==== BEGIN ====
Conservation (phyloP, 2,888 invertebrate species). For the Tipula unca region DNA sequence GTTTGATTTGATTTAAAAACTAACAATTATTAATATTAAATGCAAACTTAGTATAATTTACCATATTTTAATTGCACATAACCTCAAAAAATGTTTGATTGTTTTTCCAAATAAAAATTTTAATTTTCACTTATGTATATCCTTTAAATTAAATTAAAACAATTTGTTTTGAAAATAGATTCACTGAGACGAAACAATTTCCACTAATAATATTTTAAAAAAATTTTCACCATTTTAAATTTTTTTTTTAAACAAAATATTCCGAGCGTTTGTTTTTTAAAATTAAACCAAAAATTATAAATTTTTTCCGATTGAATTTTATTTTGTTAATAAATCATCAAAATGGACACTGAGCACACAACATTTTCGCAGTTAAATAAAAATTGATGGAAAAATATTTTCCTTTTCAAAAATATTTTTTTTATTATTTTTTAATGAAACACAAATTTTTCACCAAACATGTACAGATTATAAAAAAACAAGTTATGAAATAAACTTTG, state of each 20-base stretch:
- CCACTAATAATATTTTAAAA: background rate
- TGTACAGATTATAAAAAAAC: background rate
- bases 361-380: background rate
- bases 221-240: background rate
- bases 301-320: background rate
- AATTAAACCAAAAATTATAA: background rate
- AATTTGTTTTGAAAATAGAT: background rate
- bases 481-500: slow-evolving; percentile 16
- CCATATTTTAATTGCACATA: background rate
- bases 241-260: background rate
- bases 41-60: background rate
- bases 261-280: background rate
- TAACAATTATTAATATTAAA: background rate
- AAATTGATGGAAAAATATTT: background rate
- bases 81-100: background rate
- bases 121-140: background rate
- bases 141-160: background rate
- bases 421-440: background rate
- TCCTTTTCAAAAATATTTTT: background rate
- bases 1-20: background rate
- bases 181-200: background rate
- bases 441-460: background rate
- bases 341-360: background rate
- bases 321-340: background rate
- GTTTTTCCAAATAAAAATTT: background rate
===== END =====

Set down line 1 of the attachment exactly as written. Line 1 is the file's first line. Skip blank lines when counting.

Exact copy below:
Conservation (phyloP, 2,888 invertebrate species). For the Tipula unca region DNA sequence GTTTGATTTGATTTAAAAACTAACAATTATTAATATTAAATGCAAACTTAGTATAATTTACCATATTTTAATTGCACATAACCTCAAAAAATGTTTGATTGTTTTTCCAAATAAAAATTTTAATTTTCACTTATGTATATCCTTTAAATTAAATTAAAACAATTTGTTTTGAAAATAGATTCACTGAGACGAAACAATTTCCACTAATAATATTTTAAAAAAATTTTCACCATTTTAAATTTTTTTTTTAAACAAAATATTCCGAGCGTTTGTTTTTTAAAATTAAACCAAAAATTATAAATTTTTTCCGATTGAATTTTATTTTGTTAATAAATCATCAAAATGGACACTGAGCACACAACATTTTCGCAGTTAAATAAAAATTGATGGAAAAATATTTTCCTTTTCAAAAATATTTTTTTTATTATTTTTTAATGAAACACAAATTTTTCACCAAACATGTACAGATTATAAAAAAACAAGTTATGAAATAAACTTTG, state of each 20-base stretch: